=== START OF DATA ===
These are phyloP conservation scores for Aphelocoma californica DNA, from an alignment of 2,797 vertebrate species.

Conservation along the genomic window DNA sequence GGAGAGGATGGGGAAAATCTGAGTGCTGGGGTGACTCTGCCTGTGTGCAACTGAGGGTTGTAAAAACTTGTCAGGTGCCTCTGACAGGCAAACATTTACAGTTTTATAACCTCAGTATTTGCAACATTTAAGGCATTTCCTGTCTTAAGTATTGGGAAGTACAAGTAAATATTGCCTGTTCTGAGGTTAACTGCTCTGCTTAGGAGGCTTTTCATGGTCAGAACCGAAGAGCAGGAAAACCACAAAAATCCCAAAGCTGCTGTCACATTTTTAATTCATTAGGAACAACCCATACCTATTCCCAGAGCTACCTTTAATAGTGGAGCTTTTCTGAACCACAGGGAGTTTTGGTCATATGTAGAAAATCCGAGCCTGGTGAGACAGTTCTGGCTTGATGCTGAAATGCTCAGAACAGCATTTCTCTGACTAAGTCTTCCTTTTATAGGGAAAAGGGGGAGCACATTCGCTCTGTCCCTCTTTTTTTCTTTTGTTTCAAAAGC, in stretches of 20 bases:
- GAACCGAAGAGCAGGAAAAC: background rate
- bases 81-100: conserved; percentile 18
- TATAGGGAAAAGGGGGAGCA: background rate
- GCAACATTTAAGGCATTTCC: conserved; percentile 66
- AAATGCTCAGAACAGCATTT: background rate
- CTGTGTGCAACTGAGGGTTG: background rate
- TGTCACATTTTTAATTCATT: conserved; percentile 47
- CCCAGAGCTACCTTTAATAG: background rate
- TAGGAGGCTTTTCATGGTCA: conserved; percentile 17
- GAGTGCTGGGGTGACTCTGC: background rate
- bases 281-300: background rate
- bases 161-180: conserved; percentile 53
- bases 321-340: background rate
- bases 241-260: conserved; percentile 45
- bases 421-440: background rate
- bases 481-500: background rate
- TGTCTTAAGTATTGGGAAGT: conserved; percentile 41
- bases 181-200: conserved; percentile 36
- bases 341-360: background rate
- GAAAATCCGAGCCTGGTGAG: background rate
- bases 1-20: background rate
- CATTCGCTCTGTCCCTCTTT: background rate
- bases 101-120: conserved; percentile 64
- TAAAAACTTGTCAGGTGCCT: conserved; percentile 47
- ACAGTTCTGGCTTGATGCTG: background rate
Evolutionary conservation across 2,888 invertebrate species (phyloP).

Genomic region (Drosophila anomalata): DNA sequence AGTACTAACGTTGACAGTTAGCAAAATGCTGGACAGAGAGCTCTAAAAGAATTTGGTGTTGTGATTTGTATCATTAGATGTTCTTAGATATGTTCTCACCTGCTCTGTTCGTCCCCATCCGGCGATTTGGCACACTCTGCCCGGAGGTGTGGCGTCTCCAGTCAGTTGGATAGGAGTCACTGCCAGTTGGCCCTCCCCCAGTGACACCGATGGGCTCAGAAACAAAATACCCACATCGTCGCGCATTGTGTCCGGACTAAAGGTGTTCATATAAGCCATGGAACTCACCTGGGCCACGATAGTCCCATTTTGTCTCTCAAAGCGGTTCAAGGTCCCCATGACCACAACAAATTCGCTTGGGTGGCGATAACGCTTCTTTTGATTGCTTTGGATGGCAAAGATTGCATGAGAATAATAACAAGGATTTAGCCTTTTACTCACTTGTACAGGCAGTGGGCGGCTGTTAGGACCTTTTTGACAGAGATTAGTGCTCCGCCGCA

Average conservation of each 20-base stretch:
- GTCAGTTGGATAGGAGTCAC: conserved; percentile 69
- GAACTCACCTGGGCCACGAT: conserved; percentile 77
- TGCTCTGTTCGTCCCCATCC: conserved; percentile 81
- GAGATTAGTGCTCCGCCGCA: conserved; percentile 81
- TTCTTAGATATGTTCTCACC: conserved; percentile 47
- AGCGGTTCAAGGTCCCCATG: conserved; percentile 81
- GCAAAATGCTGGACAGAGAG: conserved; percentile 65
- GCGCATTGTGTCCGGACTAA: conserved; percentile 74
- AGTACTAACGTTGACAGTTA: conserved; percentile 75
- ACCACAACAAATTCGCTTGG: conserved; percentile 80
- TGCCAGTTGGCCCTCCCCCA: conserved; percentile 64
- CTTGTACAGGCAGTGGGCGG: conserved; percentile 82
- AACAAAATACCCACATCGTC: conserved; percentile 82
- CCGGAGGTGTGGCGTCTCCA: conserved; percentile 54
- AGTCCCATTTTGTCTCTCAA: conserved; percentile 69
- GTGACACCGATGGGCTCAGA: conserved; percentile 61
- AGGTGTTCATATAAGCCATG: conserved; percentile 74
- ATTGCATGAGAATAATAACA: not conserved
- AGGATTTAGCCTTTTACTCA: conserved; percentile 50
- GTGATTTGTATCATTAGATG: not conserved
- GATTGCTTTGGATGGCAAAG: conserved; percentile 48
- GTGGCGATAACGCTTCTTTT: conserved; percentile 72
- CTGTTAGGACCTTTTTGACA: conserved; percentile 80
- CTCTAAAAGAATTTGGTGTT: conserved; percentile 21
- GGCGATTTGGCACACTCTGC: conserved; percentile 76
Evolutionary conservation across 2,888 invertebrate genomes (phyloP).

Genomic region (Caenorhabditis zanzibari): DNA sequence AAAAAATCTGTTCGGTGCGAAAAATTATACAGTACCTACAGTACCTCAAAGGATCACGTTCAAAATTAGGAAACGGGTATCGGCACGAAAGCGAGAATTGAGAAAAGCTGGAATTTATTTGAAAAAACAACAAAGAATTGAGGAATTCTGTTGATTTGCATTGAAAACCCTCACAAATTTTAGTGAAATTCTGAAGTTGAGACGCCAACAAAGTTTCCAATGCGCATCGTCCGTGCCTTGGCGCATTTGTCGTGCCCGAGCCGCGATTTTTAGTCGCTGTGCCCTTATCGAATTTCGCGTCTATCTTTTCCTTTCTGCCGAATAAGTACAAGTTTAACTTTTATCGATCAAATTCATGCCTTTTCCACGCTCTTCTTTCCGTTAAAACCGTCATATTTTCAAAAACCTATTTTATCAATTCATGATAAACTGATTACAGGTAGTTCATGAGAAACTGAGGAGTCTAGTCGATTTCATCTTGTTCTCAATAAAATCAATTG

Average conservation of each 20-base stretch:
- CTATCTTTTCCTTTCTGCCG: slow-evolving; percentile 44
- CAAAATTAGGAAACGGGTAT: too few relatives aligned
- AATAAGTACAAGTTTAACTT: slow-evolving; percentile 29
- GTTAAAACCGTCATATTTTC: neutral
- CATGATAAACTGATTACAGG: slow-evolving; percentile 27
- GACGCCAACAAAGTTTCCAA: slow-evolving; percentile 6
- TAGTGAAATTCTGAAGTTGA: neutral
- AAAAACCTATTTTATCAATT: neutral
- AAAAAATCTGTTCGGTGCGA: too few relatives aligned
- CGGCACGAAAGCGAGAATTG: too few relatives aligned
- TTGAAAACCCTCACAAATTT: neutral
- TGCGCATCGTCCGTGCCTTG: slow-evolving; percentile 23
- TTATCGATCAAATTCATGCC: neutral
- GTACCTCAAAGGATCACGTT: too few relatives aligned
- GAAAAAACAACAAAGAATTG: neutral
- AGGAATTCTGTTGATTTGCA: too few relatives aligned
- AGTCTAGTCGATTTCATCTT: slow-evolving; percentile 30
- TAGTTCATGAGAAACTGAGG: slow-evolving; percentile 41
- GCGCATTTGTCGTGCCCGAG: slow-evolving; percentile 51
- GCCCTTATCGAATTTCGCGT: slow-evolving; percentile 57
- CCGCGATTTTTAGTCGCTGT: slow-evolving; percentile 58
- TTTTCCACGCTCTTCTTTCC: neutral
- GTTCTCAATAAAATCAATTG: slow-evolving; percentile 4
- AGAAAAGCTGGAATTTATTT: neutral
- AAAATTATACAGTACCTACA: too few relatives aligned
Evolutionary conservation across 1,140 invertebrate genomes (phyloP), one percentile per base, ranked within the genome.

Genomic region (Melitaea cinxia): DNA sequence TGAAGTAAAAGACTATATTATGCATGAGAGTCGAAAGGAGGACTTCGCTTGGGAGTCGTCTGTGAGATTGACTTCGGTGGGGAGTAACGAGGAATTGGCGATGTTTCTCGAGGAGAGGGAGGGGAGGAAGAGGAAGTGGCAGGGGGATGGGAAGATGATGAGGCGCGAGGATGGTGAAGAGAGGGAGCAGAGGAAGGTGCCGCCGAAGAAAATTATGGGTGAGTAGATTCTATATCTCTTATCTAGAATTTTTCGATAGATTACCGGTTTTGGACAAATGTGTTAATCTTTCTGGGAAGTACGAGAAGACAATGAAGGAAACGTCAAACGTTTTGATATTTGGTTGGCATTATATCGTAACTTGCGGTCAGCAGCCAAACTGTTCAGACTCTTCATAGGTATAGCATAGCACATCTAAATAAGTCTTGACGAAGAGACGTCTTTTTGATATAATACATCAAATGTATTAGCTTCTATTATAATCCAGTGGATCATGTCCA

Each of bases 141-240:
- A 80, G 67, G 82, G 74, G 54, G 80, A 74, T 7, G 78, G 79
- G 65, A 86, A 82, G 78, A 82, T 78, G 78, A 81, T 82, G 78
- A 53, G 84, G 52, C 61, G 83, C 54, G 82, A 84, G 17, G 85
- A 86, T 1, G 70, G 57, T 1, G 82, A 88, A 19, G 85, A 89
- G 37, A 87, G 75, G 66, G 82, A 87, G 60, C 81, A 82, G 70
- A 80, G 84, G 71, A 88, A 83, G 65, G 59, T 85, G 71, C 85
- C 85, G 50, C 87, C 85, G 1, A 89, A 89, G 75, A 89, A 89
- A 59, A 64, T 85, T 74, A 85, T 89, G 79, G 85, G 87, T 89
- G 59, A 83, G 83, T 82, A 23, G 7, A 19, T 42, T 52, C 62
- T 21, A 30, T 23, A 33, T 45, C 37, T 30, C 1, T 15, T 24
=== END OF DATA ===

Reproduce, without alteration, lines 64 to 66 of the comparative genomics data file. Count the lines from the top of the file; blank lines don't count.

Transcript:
- GACGCCAACAAAGTTTCCAA: slow-evolving; percentile 6
- TAGTGAAATTCTGAAGTTGA: neutral
- AAAAACCTATTTTATCAATT: neutral